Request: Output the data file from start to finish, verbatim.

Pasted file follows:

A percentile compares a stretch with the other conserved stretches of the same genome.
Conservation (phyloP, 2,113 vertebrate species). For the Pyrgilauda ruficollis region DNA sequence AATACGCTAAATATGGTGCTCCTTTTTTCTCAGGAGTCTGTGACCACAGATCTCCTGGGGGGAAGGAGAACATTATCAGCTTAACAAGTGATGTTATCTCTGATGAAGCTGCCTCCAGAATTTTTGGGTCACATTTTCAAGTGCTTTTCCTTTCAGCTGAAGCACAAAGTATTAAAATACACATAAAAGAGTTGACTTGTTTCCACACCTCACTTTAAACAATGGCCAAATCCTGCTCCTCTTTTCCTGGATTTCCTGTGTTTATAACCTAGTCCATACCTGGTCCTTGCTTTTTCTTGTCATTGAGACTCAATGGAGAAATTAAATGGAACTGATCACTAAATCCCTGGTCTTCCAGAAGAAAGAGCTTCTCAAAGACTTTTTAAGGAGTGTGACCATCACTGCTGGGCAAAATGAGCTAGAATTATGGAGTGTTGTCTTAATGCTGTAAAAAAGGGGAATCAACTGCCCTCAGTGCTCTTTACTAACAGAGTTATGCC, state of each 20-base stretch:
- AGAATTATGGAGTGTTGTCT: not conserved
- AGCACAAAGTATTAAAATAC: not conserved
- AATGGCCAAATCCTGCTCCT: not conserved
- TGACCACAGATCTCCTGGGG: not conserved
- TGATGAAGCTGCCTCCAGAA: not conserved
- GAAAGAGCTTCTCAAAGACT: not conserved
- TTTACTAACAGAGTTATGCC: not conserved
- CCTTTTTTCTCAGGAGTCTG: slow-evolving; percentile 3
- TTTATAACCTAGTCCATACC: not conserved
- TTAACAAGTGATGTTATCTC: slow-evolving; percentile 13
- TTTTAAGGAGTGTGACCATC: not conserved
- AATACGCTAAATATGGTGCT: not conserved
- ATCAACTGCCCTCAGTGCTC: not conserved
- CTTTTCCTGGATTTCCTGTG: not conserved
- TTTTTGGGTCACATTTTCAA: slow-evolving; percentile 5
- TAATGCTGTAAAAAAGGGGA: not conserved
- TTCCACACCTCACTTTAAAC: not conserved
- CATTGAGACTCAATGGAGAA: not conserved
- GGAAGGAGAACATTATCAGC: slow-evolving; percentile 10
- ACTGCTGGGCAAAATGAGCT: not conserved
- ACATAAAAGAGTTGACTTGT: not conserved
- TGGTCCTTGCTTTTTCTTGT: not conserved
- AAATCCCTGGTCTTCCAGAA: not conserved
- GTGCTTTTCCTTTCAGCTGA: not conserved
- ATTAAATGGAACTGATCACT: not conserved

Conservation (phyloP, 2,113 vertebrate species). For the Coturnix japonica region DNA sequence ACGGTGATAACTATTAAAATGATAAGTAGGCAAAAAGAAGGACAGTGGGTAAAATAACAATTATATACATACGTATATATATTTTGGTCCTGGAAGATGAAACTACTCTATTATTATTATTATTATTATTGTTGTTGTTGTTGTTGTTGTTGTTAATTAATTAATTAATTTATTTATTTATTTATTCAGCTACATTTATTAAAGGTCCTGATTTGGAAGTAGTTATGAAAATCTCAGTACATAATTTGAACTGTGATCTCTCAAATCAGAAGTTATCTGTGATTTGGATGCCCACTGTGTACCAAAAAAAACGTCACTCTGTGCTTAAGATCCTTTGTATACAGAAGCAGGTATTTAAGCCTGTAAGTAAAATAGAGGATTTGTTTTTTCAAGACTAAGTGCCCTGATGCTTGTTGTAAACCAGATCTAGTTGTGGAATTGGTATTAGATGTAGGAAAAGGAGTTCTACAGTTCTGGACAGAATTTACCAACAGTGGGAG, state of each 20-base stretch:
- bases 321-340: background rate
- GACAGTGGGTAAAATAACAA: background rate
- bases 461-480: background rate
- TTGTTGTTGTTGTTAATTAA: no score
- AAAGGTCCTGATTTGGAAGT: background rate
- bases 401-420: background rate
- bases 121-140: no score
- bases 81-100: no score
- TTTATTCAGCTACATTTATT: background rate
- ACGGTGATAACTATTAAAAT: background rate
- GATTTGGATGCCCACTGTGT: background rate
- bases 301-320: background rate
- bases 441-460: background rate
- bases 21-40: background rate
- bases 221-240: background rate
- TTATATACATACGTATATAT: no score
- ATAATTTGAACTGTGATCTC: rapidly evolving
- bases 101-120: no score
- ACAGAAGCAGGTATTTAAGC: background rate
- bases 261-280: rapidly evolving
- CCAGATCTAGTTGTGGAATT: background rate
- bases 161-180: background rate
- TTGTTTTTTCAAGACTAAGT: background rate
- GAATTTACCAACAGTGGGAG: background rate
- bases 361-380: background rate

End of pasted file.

A percentile compares a stretch with the other conserved stretches of the same genome.
Conservation (phyloP, 2,113 vertebrate species). For the Pyrgilauda ruficollis region DNA sequence AATACGCTAAATATGGTGCTCCTTTTTTCTCAGGAGTCTGTGACCACAGATCTCCTGGGGGGAAGGAGAACATTATCAGCTTAACAAGTGATGTTATCTCTGATGAAGCTGCCTCCAGAATTTTTGGGTCACATTTTCAAGTGCTTTTCCTTTCAGCTGAAGCACAAAGTATTAAAATACACATAAAAGAGTTGACTTGTTTCCACACCTCACTTTAAACAATGGCCAAATCCTGCTCCTCTTTTCCTGGATTTCCTGTGTTTATAACCTAGTCCATACCTGGTCCTTGCTTTTTCTTGTCATTGAGACTCAATGGAGAAATTAAATGGAACTGATCACTAAATCCCTGGTCTTCCAGAAGAAAGAGCTTCTCAAAGACTTTTTAAGGAGTGTGACCATCACTGCTGGGCAAAATGAGCTAGAATTATGGAGTGTTGTCTTAATGCTGTAAAAAAGGGGAATCAACTGCCCTCAGTGCTCTTTACTAACAGAGTTATGCC, state of each 20-base stretch:
- AGAATTATGGAGTGTTGTCT: not conserved
- AGCACAAAGTATTAAAATAC: not conserved
- AATGGCCAAATCCTGCTCCT: not conserved
- TGACCACAGATCTCCTGGGG: not conserved
- TGATGAAGCTGCCTCCAGAA: not conserved
- GAAAGAGCTTCTCAAAGACT: not conserved
- TTTACTAACAGAGTTATGCC: not conserved
- CCTTTTTTCTCAGGAGTCTG: slow-evolving; percentile 3
- TTTATAACCTAGTCCATACC: not conserved
- TTAACAAGTGATGTTATCTC: slow-evolving; percentile 13
- TTTTAAGGAGTGTGACCATC: not conserved
- AATACGCTAAATATGGTGCT: not conserved
- ATCAACTGCCCTCAGTGCTC: not conserved
- CTTTTCCTGGATTTCCTGTG: not conserved
- TTTTTGGGTCACATTTTCAA: slow-evolving; percentile 5
- TAATGCTGTAAAAAAGGGGA: not conserved
- TTCCACACCTCACTTTAAAC: not conserved
- CATTGAGACTCAATGGAGAA: not conserved
- GGAAGGAGAACATTATCAGC: slow-evolving; percentile 10
- ACTGCTGGGCAAAATGAGCT: not conserved
- ACATAAAAGAGTTGACTTGT: not conserved
- TGGTCCTTGCTTTTTCTTGT: not conserved
- AAATCCCTGGTCTTCCAGAA: not conserved
- GTGCTTTTCCTTTCAGCTGA: not conserved
- ATTAAATGGAACTGATCACT: not conserved

Conservation (phyloP, 2,113 vertebrate species). For the Coturnix japonica region DNA sequence ACGGTGATAACTATTAAAATGATAAGTAGGCAAAAAGAAGGACAGTGGGTAAAATAACAATTATATACATACGTATATATATTTTGGTCCTGGAAGATGAAACTACTCTATTATTATTATTATTATTATTGTTGTTGTTGTTGTTGTTGTTGTTAATTAATTAATTAATTTATTTATTTATTTATTCAGCTACATTTATTAAAGGTCCTGATTTGGAAGTAGTTATGAAAATCTCAGTACATAATTTGAACTGTGATCTCTCAAATCAGAAGTTATCTGTGATTTGGATGCCCACTGTGTACCAAAAAAAACGTCACTCTGTGCTTAAGATCCTTTGTATACAGAAGCAGGTATTTAAGCCTGTAAGTAAAATAGAGGATTTGTTTTTTCAAGACTAAGTGCCCTGATGCTTGTTGTAAACCAGATCTAGTTGTGGAATTGGTATTAGATGTAGGAAAAGGAGTTCTACAGTTCTGGACAGAATTTACCAACAGTGGGAG, state of each 20-base stretch:
- bases 321-340: background rate
- GACAGTGGGTAAAATAACAA: background rate
- bases 461-480: background rate
- TTGTTGTTGTTGTTAATTAA: no score
- AAAGGTCCTGATTTGGAAGT: background rate
- bases 401-420: background rate
- bases 121-140: no score
- bases 81-100: no score
- TTTATTCAGCTACATTTATT: background rate
- ACGGTGATAACTATTAAAAT: background rate
- GATTTGGATGCCCACTGTGT: background rate
- bases 301-320: background rate
- bases 441-460: background rate
- bases 21-40: background rate
- bases 221-240: background rate
- TTATATACATACGTATATAT: no score
- ATAATTTGAACTGTGATCTC: rapidly evolving
- bases 101-120: no score
- ACAGAAGCAGGTATTTAAGC: background rate
- bases 261-280: rapidly evolving
- CCAGATCTAGTTGTGGAATT: background rate
- bases 161-180: background rate
- TTGTTTTTTCAAGACTAAGT: background rate
- GAATTTACCAACAGTGGGAG: background rate
- bases 361-380: background rate